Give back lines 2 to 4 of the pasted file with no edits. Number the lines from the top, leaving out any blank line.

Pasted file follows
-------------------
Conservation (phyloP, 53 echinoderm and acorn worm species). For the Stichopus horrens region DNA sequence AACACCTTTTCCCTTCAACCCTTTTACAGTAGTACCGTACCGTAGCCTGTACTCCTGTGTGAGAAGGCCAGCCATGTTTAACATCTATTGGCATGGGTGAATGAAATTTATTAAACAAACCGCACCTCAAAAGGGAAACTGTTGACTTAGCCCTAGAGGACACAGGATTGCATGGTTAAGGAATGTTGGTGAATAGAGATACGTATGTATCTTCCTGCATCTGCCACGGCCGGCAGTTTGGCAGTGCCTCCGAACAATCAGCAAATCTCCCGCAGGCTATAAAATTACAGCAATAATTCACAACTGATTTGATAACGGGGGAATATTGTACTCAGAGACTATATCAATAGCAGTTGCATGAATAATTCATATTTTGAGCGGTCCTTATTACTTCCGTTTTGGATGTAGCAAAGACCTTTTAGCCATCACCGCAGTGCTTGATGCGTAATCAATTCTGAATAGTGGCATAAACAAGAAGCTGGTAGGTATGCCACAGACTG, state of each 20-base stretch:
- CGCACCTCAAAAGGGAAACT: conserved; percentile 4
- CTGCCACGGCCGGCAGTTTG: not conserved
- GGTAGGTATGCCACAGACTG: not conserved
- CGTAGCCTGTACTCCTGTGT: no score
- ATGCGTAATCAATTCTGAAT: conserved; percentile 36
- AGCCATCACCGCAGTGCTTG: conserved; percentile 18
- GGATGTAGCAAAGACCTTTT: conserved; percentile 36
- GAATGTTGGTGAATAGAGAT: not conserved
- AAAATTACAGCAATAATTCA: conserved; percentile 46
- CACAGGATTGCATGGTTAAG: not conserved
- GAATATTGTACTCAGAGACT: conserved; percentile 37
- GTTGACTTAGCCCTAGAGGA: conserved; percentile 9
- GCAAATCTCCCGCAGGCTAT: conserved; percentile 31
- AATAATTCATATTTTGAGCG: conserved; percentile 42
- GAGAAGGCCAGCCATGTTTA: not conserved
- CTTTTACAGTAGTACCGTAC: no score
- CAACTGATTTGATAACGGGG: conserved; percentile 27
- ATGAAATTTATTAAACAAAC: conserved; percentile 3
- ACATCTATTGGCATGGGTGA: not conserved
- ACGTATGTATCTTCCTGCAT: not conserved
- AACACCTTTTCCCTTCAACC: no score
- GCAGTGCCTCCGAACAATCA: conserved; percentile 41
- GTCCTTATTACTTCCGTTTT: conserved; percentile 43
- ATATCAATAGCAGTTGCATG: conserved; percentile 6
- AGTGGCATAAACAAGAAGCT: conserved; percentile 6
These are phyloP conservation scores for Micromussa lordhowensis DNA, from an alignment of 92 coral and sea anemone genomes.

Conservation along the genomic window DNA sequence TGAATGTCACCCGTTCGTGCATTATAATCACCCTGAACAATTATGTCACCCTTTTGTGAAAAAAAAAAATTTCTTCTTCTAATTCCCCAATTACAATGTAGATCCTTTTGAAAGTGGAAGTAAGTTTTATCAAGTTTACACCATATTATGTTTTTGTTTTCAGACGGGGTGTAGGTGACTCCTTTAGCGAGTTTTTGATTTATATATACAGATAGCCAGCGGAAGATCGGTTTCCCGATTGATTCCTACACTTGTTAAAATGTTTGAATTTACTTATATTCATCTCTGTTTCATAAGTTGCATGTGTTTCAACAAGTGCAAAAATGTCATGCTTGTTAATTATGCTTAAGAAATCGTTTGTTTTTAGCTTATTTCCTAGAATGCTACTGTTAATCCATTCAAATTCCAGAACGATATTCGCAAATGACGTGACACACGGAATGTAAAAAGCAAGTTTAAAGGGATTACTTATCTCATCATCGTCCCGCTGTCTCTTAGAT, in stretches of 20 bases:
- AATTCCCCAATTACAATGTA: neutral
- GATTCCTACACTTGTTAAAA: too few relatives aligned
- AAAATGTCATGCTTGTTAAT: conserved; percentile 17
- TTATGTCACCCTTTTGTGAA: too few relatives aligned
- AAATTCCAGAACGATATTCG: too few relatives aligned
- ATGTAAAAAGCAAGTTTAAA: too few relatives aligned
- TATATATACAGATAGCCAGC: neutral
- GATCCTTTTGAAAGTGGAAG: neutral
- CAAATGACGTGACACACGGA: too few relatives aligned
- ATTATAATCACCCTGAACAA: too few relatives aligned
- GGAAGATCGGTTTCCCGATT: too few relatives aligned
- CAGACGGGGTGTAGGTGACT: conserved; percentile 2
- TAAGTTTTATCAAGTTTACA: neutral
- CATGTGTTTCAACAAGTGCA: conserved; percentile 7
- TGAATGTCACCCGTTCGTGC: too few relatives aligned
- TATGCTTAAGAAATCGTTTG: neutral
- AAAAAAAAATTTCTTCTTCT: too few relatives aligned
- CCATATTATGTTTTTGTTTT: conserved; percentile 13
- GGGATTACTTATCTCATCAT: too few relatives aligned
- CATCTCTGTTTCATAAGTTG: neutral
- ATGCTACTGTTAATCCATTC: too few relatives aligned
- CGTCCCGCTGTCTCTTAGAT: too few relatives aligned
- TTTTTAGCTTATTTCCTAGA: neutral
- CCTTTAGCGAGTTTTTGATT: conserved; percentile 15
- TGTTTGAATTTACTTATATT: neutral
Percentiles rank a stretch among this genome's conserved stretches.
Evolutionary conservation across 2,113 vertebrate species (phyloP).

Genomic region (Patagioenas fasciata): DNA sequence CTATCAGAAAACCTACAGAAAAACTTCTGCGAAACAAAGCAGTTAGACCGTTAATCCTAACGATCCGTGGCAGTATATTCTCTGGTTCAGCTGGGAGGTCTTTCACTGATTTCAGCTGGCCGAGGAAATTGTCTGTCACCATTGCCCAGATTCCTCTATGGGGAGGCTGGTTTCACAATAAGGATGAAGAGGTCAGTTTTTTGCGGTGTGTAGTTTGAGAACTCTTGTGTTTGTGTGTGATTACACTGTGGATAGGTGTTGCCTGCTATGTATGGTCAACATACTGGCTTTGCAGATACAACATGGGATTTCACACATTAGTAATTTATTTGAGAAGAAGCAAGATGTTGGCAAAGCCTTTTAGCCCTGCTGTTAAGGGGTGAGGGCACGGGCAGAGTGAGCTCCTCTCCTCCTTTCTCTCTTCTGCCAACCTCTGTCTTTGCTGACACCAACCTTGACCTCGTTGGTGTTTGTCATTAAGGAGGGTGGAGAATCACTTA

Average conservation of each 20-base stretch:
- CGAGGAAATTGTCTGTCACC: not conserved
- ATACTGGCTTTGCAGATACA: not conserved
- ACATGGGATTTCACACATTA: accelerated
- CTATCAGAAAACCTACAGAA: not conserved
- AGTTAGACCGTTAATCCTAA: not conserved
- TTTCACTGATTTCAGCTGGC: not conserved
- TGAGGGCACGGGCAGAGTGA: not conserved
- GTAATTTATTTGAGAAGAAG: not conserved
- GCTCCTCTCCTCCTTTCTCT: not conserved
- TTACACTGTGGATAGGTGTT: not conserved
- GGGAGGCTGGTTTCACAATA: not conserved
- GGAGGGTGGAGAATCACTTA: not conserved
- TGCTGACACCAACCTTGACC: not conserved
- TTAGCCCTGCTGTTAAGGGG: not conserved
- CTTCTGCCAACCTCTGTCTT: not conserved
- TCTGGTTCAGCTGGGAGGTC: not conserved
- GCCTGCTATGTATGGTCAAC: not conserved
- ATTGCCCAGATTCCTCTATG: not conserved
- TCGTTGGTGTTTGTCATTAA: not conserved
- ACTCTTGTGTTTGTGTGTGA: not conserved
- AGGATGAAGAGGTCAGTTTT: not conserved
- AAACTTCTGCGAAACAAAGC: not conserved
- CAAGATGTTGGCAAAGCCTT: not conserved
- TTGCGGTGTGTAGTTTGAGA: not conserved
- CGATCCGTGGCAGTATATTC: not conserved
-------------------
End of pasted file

- CGCACCTCAAAAGGGAAACT: conserved; percentile 4
- CTGCCACGGCCGGCAGTTTG: not conserved
- GGTAGGTATGCCACAGACTG: not conserved